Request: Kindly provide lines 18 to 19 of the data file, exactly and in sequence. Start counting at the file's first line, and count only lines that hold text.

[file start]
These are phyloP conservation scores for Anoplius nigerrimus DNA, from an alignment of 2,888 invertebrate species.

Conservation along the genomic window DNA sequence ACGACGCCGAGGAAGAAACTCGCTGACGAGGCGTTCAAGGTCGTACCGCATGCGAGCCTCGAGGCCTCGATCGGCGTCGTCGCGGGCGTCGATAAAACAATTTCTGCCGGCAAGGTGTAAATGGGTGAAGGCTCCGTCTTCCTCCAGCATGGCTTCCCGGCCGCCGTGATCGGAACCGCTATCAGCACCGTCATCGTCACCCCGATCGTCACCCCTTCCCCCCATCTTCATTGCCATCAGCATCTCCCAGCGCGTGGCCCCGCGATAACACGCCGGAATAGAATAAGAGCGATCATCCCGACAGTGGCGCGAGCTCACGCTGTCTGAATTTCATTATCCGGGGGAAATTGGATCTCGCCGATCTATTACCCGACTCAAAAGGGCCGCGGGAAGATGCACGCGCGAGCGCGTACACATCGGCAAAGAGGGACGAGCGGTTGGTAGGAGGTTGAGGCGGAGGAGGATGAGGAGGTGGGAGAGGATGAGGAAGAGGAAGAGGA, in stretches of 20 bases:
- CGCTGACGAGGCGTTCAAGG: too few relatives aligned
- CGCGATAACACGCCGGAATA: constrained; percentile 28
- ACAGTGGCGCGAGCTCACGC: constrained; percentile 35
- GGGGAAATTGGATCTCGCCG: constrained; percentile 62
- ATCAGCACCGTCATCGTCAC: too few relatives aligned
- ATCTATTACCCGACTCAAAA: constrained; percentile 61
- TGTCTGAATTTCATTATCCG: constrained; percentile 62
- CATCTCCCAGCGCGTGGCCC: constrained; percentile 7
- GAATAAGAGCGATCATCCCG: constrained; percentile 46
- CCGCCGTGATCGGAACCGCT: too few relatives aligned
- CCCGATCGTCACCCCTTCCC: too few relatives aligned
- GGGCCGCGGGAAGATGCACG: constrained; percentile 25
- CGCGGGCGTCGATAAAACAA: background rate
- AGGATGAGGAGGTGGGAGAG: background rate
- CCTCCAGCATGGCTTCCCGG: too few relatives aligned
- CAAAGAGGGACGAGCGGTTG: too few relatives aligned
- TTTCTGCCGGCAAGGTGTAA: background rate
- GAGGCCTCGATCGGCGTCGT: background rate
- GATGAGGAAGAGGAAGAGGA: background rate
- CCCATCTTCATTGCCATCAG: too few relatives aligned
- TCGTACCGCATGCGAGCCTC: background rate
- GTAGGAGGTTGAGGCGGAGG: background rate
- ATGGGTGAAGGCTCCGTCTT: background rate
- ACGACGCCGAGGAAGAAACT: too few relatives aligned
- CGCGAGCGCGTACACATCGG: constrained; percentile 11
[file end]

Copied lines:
- CAAAGAGGGACGAGCGGTTG: too few relatives aligned
- TTTCTGCCGGCAAGGTGTAA: background rate